As an expectant mother, you inevitably will have several forms to fill out and information to take in during and after your baby’s delivery at the hospital. Being prepared for some of the common questions can make your time in the hospital less stressful.
One routine injection given to your newborn is vitamin K. In the moment, many parents are not sure what the vitamin K shot is, and why it is recommended.
Below are some helpful questions and answers from the Centers for Disease Control and Prevention that can help inform you ahead of time:
Q: What is vitamin K?
A: Vitamin K is a vital nutrient that our body needs for blood to clot and stop bleeding. We get vitamin K from the food we eat. Some vitamin K is also made by the good bacteria that live in our intestines. Babies have very little vitamin K in their bodies at birth.
Q: Why does my baby have very little vitamin K and need a vitamin K shot?
A: 1. Vitamin K from the mom is not easily shared with the developing baby during the pregnancy.
2. The intestine of the newborn baby has very little bacteria so they do not make enough vitamin K on their own.
Without enough vitamin K, blood cannot clot well. As a result, bleeding can occur anywhere in the body. This means not only that bleeding from a cut or bruise may continue for a long time, but that uncontrolled bleeding into the brain and other organs may occur.
Q: What is vitamin K deficiency bleeding (VKDB)?
A: Vitamin K deficiency bleeding or VKDB, is a condition that occurs when the baby does not have enough Vitamin K. Without enough vitamin K, your baby has a chance of bleeding into his or her intestines, and brain, which can lead to brain damage and even death. Infants who do not receive the vitamin K shot at birth can develop VKDB up to 6 months of age.
Q: How can I prevent VKDB?
A: The good news is that VKDB is easily prevented. The easiest and most reliable way to give babies vitamin K is by a shot into a muscle in the leg. One shot given after birth will protect your baby from VKDB.
Q: What are the warning signs of VKDB?
A: In the majority of cases of VKDB, there are NO WARNING SIGNS at all before a life-threatening bleed starts. Babies who do not get a vitamin K shot at birth might develop any of these signs of VKDB:
- Easy bruising especially around the baby’s head and face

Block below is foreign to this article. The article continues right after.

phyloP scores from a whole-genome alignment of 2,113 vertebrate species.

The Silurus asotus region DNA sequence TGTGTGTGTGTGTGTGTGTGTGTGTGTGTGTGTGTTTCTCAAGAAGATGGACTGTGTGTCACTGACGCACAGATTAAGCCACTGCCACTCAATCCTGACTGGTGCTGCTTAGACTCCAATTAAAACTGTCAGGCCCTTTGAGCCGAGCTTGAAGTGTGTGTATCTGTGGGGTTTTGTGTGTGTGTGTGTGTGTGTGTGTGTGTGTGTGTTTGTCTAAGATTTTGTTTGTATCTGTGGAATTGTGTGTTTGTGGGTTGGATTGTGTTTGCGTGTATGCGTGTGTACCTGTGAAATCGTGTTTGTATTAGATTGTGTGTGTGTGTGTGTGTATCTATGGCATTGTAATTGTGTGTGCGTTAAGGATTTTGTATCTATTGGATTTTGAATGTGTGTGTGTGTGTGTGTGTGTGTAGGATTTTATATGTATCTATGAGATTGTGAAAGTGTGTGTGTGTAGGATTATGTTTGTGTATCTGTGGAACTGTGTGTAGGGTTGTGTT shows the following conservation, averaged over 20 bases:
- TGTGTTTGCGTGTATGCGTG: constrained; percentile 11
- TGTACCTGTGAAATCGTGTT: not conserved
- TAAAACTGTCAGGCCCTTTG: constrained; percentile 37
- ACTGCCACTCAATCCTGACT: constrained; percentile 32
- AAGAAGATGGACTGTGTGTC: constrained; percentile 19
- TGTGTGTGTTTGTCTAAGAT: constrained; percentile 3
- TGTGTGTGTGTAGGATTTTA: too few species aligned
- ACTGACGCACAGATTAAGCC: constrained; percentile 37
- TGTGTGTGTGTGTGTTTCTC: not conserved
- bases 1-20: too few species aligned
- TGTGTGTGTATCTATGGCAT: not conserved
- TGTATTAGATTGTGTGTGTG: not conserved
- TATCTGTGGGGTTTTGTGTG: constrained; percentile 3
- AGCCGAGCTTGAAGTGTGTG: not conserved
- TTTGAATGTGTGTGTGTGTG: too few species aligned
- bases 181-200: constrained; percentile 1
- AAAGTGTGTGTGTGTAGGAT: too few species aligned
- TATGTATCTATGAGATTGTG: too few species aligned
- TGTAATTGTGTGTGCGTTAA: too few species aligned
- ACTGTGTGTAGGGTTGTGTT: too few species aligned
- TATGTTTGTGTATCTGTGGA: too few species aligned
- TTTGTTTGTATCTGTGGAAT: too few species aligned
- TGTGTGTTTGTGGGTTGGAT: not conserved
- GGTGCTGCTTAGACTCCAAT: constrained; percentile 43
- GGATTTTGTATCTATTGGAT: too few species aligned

- Bleeding from the nose or umbilical cord
- Paler than usual skin color or, for dark skinned babies, pale appearing gums
- Yellow eyes after the baby is 3 weeks old
- Blood in the stool, black tarry stool, or vomiting blood
- Irritability, seizures, excessive sleepiness, or a lot of vomiting may all be signs of bleeding in the brain
Q: Is Vitamin K safe?
A: Yes, it is safe. A study from the early 1990’s found a possible link between getting vitamin K and developing childhood cancer. Pediatricians became very concerned about this and have done many studies since then, in many different ways, trying to see if this link was true. None of the studies found this link again, even though doctors and scientists looked very hard for it.
Q: Does my baby get vitamin K from breast milk?
A: Yes, but not enough to prevent VKDB. There is only a little vitamin K in breast milk. Breastfed babies are low in vitamin K for several weeks until they start eating regular foods, usually at 4-6 months, and until the normal intestinal bacteria start making vitamin K.
Q: Should all babies get a vitamin K shot at birth?
A: Yes. Babies do not have enough vitamin K at birth and are, therefore, at risk for having serious bleeding. Thus, it is very important that all babies get a vitamin K shot to prevent VKDB.
The health and safety of your baby is always our top priority. If you have any further questions before you come in to deliver, feel free to call one of our Obstetrics Units. We would be happy to visit with you!